I noticed that many who join Upwork think that signing up makes them freelancers. That's not how it works! More like the other way round. Those struggling with identifying their niche, defining their best types of clients, formulating their value proposition for each individual won't make it out here any better than elsewhere. I've seen some trying to build an Upwork-based business of a type that cannot even be done in an efficient way online!

 

Good freelancers figure out very quickly if some platform helps them find the best kinds of clients or not. If not, try something else (why settle for the second-best). Blaming some system's features sounds like avoiding the responsibility of one's own business. Who else's responsibility could it be? Smiley Very Happy

 

There is no "investment" of any kind other than what you'd need to "invest" somewhere else. Some details are different in terms of the process, that's all.

 

For a comparison, imagine you need to go to a physical meeting to have a chance to talk with every potential client in the same numbers as what chance you have out here. I bet it would take MORE time than writing just 20 proposals. These kinds of online platforms are highly efficient in making connections with people who might need you. Still, you'd need to have a good offering and a solid process for converting them to paying customers, and some consideration to the market in general. Without these, you'd be in limbo in the physical world too. Just a different kind of limbo. Running after customers (literally!), having endless coffee or lunch meetings, attending day-long meetups, calling a dozen guys a day, etc. (I know because this is what I did my first 6 months.)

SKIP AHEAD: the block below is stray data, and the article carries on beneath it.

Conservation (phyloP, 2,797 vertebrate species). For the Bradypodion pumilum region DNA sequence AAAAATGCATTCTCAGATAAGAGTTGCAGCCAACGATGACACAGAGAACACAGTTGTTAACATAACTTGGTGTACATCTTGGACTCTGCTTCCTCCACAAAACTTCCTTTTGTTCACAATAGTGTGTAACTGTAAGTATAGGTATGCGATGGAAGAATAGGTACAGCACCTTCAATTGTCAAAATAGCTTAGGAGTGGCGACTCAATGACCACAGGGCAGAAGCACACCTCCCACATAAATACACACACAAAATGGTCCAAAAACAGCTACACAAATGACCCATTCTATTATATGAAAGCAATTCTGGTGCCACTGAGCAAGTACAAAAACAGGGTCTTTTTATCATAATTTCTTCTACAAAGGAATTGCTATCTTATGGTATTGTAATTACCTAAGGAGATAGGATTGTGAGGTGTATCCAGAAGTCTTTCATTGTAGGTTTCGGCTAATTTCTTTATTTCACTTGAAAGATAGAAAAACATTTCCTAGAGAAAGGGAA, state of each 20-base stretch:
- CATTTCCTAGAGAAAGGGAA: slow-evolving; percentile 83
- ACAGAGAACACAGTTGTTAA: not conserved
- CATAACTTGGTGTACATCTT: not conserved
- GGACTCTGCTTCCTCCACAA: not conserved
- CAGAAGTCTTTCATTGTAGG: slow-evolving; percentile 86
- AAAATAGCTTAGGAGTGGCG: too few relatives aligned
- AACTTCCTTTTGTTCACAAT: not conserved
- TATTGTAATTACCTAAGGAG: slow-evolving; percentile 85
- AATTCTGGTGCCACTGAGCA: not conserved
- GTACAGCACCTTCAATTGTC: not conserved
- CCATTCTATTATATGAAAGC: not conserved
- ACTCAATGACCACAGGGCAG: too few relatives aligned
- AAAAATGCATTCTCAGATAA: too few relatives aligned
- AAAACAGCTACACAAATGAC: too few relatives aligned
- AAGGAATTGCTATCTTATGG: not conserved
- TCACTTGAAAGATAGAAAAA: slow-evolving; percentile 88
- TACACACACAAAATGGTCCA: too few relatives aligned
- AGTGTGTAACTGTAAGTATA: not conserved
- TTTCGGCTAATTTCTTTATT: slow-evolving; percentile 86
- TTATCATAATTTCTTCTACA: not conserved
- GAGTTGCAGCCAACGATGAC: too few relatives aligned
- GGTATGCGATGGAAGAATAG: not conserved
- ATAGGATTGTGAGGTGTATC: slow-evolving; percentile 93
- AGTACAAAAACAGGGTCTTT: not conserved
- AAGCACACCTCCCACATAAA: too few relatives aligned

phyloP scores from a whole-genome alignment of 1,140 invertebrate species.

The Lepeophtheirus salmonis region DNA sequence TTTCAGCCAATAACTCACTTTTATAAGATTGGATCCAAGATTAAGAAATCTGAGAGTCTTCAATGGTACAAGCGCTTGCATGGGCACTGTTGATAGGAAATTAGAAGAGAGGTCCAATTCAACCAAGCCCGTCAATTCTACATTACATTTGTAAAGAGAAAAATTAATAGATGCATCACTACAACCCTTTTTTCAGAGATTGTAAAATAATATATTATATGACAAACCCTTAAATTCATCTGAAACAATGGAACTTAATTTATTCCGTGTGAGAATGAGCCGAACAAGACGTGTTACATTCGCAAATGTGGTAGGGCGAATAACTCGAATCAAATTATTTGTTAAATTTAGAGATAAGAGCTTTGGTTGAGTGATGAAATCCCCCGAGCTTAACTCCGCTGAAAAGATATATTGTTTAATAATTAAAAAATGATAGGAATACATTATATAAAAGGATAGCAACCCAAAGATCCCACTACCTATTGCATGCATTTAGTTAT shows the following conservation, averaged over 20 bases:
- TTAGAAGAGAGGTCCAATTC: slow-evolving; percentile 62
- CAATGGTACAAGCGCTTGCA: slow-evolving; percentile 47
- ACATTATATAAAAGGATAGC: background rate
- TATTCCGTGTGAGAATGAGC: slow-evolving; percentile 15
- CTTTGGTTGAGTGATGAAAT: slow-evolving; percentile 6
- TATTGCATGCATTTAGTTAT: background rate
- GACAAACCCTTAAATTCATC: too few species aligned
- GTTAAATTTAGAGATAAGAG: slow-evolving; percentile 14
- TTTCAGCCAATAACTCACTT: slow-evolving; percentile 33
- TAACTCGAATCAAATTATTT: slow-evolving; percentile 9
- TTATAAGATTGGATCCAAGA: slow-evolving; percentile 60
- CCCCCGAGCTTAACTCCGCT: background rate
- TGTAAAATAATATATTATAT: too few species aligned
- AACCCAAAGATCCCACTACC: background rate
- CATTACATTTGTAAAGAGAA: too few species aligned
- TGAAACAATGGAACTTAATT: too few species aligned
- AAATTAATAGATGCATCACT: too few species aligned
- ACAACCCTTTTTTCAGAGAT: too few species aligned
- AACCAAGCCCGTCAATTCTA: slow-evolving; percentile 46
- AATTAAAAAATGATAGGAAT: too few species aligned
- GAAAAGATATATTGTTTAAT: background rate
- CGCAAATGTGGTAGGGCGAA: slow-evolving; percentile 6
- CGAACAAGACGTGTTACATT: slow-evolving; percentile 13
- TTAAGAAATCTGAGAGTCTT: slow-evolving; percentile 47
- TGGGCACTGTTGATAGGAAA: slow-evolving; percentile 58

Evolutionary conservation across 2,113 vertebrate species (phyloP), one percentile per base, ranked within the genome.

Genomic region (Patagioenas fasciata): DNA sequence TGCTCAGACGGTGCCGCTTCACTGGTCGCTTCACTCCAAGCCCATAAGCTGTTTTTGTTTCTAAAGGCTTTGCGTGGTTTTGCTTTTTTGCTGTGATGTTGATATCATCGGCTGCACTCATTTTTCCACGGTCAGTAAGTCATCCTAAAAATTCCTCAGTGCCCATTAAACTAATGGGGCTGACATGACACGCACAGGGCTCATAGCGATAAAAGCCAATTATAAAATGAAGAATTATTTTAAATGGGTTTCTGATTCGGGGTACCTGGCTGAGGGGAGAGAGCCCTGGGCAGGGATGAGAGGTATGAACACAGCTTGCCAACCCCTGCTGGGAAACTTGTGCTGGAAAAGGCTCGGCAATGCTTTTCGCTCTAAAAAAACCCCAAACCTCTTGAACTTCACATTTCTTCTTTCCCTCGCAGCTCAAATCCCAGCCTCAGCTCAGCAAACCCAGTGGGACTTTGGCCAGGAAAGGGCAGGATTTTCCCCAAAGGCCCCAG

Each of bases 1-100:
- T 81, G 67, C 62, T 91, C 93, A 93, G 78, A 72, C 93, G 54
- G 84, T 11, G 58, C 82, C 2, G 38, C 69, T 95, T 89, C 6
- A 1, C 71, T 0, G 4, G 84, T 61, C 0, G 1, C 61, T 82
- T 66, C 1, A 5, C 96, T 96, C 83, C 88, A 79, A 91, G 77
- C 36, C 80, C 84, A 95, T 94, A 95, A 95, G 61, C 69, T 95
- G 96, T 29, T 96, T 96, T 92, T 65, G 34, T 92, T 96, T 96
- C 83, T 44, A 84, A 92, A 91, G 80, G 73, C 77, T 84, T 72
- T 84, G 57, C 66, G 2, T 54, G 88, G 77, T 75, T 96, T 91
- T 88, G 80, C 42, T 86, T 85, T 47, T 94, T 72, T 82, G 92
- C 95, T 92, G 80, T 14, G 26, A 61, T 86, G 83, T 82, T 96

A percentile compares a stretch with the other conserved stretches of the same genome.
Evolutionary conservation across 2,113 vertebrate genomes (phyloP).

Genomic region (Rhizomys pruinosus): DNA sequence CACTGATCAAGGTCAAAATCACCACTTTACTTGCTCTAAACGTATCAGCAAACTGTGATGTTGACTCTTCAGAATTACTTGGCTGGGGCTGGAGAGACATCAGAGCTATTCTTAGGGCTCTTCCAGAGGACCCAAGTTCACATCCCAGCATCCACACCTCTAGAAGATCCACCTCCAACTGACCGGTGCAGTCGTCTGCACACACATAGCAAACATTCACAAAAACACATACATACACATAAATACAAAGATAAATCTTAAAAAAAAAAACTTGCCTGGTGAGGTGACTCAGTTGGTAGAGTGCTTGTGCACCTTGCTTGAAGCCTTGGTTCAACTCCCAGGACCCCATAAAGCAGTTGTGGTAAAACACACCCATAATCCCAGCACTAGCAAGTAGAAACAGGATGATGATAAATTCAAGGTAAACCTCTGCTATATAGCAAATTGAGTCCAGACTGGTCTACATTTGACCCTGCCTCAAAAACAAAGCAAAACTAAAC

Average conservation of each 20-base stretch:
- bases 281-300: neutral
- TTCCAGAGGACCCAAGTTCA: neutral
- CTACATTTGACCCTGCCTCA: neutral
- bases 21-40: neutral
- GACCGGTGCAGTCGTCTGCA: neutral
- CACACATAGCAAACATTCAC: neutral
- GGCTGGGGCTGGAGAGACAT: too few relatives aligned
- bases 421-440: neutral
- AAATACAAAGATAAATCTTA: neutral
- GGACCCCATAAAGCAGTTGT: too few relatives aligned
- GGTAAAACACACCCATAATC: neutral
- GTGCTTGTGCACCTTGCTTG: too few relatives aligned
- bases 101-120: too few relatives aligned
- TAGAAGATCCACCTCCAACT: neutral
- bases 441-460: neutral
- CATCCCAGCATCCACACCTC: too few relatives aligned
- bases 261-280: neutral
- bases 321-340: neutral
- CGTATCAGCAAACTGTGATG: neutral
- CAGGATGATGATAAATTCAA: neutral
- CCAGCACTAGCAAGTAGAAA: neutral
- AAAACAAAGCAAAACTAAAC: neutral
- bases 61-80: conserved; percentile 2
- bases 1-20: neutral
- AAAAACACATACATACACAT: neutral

So, maybe put your efforts into figuring out your unique offering, practice your writing to make it obvious in your proposals, make sure the profile repeats the message, and keep going. You've probably seen all the official guides on profiles and proposals, I'd imagine.

 

You have all the tools you need, as perfect or imperfect as they might be. There is no system that can build your business for you. Keep going, make your business. ๐Ÿ‘

 

Good luck, Caroline!

Hi Mikko,

 

Thanks for your additional feedback. This is all very valuable, no doubt-- but I think people are missing my point. I am, and have been, a freelancer for multiple years now on my own platform. I understand how this works, and have most certainly "thought this through". My business has been done online ever since it started, so I am also aware of the struggles and pitfalls one faces when doing online work; it's a totally different setting than in person, you're right! The difficult part is adjusting to a new platform (or additional one, I should say, as I still do business on my own terms elsewhere), where the methods of communication and business are different. I simply find Upwork to be frustrating (at times) to navigate, is all, and this is what I'm looking to improve on as I continue my time on the platform. This thread has provided me with some new avenues to explore in this area.

 

Make no mistake: I am not blaming Upwork solely for my lack of traction. As I said, I understand it's a long game to play. I understand I can always improve on my own proposal and own work as a whole. I'll admit I'm frustrated that people here keep assuming that I am "avoiding responsibility", when this is entirely not the case. I will continue to better myself until I reach the goals I've set-- it just leaves me a little bereft at times when it feels as though I have no feedback from clients (specifically on Upwork) to go off of. Really, it's a trial and error scenario. I'm committed to that.